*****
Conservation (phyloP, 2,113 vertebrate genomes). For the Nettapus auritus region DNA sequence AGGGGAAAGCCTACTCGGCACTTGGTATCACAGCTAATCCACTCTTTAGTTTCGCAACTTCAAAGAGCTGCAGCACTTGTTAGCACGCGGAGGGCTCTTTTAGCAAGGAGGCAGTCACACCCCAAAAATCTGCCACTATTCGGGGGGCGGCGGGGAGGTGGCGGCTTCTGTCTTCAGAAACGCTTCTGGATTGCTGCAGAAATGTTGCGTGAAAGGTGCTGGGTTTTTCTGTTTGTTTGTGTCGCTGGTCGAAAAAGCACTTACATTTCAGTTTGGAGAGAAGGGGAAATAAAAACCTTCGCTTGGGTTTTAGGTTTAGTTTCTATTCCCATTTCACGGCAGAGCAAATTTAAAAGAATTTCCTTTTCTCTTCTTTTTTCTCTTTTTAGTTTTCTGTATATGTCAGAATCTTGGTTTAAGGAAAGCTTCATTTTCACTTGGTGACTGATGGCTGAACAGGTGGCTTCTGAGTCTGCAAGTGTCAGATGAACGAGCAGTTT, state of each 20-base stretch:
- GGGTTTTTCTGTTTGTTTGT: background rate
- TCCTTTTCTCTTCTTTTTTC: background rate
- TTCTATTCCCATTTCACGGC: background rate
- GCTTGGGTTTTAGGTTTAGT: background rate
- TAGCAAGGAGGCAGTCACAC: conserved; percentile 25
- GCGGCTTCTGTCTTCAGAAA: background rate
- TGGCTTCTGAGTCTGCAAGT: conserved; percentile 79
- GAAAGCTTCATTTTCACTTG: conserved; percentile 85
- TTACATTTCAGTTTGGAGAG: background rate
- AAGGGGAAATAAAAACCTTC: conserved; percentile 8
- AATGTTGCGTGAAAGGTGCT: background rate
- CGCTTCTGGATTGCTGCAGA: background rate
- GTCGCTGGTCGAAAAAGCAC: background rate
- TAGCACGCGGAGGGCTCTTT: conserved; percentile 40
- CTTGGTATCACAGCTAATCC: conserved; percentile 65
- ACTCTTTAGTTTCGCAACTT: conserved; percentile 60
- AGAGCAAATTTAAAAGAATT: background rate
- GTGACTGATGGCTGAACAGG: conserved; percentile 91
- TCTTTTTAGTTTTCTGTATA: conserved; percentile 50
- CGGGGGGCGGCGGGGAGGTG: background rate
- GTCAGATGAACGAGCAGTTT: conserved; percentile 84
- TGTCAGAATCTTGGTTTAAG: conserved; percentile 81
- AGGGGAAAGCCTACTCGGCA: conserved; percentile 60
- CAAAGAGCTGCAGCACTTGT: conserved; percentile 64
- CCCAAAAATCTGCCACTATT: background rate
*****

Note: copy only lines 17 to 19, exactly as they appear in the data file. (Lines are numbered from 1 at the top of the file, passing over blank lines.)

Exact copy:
- ACTCTTTAGTTTCGCAACTT: conserved; percentile 60
- AGAGCAAATTTAAAAGAATT: background rate
- GTGACTGATGGCTGAACAGG: conserved; percentile 91